SPECIAL REPORT: The number of hostile takeover bids confronting Australian companies may be relatively low, but disruption from sources such as activist groups and shareholder class actions is a growing challenge for directors.
The number of hostile takeover bids confronting Australian companies may be relatively low, but disruption from sources such as activist groups and shareholder class actions is a growing challenge for directors.
Minter Ellison partner Alberto Colla said there was very little clear air for listed companies in the current market.
“Most companies will face some form of disruptive corporate action,” Mr Colla told Business News.
“We’re worried there is a perfect storm brewing in Western Australia.”
This was a result of market volatility, which made earnings forecasts very difficult, and increasing shareholder and regulatory scrutiny.
Mr Colla said the growing number of activist groups ranged from institutional shareholders to specialist activist funds such as Sandon Capital Investments.
“Shareholder activism is now mainstream,” he said.
“These funds are certainly making their mark.”
The activist funds typically acquire a small shareholding and then agitate for change in company strategy and/or board structure.
WA managing partner Adam Handley said activist shareholders had changed the way investors engaged with boards.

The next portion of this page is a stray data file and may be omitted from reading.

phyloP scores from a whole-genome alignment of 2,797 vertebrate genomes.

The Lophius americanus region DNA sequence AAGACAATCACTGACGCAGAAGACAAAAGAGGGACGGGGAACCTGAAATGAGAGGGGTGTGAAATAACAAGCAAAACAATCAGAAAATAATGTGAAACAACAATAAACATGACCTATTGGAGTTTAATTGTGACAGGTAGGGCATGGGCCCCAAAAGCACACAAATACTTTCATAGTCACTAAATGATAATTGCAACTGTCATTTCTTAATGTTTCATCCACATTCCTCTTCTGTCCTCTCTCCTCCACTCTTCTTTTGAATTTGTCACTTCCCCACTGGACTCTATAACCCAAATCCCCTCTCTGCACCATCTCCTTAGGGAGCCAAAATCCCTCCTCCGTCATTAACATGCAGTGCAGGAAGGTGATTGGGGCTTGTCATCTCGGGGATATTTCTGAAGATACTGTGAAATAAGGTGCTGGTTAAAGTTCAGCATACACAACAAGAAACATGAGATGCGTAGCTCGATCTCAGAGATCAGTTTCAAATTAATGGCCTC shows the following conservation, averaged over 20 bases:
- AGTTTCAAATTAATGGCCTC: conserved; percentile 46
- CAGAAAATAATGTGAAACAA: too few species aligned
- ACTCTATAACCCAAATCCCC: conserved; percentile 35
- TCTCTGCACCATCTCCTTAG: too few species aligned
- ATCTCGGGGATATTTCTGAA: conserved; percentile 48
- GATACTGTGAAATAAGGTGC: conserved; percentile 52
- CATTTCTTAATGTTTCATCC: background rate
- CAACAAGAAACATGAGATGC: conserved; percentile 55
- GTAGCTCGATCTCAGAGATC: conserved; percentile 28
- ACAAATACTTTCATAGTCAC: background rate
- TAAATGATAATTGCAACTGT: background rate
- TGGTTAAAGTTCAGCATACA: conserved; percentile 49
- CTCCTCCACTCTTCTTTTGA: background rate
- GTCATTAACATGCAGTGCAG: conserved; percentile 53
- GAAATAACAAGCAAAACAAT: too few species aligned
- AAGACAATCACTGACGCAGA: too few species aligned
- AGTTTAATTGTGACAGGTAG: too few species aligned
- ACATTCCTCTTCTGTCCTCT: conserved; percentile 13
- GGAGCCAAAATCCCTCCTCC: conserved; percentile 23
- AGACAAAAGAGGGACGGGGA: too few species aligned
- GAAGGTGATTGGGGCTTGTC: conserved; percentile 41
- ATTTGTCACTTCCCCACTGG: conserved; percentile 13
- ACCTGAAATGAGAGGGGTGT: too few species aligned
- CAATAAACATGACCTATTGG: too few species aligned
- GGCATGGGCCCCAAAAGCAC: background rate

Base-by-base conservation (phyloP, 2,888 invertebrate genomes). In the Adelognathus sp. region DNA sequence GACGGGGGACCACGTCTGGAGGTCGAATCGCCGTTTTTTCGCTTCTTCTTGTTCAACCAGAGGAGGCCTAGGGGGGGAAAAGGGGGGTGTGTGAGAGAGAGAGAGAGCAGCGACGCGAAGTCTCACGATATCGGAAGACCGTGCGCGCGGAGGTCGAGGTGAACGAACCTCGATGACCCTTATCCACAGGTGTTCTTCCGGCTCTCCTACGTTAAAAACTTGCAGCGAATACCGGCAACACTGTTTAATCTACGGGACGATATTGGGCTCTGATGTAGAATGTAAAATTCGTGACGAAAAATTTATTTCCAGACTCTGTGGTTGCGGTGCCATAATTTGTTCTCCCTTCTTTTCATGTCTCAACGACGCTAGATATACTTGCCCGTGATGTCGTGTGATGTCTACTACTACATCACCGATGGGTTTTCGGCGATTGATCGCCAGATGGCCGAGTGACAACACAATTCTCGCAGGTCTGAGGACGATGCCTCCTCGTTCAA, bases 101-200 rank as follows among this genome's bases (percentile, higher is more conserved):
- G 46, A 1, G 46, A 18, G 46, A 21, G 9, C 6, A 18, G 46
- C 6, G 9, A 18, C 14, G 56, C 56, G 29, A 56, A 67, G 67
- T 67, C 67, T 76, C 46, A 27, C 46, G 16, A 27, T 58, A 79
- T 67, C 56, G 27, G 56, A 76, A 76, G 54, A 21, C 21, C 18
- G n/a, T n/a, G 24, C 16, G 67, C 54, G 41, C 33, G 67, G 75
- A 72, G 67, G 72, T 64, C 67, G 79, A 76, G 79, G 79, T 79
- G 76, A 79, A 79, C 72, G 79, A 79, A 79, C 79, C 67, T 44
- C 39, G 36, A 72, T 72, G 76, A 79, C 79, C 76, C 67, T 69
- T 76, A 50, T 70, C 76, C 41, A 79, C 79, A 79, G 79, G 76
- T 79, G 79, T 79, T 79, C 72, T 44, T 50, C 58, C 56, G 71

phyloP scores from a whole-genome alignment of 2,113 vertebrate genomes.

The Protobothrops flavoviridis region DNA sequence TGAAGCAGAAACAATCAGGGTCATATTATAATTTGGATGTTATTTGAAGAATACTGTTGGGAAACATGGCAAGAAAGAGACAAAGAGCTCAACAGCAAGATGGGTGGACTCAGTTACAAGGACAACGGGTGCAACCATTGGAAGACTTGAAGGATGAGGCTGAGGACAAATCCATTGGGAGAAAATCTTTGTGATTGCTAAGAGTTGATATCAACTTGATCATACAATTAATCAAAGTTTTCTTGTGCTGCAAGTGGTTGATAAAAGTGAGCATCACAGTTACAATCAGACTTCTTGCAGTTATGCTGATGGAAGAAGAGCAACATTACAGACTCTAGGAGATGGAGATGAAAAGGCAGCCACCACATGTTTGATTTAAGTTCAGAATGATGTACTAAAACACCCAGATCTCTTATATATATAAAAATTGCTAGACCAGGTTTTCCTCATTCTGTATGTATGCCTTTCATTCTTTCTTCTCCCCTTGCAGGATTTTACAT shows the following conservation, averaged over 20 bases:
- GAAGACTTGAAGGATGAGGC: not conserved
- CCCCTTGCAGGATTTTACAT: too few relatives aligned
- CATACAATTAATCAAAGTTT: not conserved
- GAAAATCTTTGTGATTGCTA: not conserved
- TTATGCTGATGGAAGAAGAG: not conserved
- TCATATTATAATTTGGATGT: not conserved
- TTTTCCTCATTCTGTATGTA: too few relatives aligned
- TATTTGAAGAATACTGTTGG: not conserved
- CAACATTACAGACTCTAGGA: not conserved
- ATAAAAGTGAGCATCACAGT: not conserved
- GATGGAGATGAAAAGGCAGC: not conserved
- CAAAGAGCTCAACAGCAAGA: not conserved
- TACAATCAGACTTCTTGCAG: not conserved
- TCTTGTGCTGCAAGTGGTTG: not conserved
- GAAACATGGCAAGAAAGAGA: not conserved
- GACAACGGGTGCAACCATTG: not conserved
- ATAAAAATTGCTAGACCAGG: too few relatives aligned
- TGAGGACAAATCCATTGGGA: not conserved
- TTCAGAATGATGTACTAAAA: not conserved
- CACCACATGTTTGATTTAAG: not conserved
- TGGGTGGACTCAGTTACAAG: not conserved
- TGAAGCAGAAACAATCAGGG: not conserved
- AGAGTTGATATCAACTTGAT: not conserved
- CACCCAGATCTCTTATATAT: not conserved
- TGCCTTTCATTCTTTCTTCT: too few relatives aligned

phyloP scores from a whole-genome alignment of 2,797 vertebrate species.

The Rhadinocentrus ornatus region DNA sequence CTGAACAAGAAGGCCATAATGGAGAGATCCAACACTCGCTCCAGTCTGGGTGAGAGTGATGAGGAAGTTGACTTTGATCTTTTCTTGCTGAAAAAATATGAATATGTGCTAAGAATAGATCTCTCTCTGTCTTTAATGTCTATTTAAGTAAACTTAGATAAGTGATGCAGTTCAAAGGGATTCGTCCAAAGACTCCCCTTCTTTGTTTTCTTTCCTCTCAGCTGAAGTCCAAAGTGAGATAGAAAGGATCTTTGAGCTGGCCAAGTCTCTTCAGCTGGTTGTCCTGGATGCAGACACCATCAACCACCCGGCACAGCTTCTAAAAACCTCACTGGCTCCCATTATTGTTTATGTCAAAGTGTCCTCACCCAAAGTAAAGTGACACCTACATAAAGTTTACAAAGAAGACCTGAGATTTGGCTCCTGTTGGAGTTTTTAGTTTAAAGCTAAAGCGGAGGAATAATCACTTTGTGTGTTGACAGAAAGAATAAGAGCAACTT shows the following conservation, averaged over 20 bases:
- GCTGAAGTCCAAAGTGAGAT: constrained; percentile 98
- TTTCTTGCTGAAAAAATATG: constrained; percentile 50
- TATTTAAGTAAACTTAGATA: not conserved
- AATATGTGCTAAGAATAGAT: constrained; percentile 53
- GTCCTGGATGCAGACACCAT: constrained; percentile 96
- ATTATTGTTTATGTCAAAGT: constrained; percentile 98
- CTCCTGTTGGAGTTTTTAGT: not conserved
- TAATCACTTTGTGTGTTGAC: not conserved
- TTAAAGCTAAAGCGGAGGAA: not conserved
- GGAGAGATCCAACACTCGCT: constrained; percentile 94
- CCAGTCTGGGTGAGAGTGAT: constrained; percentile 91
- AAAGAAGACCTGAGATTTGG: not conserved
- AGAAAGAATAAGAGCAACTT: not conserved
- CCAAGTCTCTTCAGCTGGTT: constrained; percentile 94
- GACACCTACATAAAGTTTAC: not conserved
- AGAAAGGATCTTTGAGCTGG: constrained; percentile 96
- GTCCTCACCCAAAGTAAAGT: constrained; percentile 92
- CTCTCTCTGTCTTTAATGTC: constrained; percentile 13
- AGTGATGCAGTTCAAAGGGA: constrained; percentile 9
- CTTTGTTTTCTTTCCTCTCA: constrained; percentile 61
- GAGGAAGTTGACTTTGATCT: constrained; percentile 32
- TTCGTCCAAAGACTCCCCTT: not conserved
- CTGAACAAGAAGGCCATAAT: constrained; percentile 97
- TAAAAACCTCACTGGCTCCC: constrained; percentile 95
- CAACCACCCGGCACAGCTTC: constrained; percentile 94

“It used to be behind closed doors,” Mr Handley said.
“The gentlemen’s club doesn’t operate like it used to.”
Mr Colla said company directors could not afford to ignore approaches from activists.
“Sometimes boards can take it personally, they take it as an affront,” he said.
“They need to engage with activists on their merits, and do so in a neutral and open-minded way.”
Mr Handley said the increasing prevalence of shareholder class actions was another challenge for company directors.
There are 17 litigation funders active in the Australian market, including IMF Bentham, Hillcrest Litigation Services and Harbour Litigation Funding.
“That risk is creating a lot of nervousness at board level,” Mr Handley said.
Mr Colla noted that none of the cases settled in Australia had gone to a court judgment; instead they had been settled out of court.
“A plausible case is all that is needed to force companies into negotiations,” he said.
To minimise the risk of a class action, Mr Colla said listed companies should ensure any earnings guidance was appropriately qualified and, where issues did arise, the company should provide updates as best it could.
“You can’t sit on potentially bad news and wait for perfect clarity before making an announcement,” Mr Colla said.
Mr Handley said takeover bids remained an ever-present issue for company directors.
He has worked with many Chinese groups seeking to invest in the Australian market and observed an increasing willingness by Chinese bidders to go hostile.
He believes Baosteel’s takeover of Aquila Resources was a watershed.
“That was run quite aggressively, it heralded a new era in thinking,” Mr Handley said.
Mr Colla said the best way to avoid disruptive corporate actions was to deliver consistently good financial results.
He suggested boards should critically review and stress test their strategies, looking at the company through the eyes of a potential activist.
It was also important to stay aware of the shareholder base, if necessary issuing tracing notices to identify who sits behind beneficial owners.
Mr Colla said companies also needed to engage frequently and effectively with shareholders and proxy advisers, which were becoming more influential.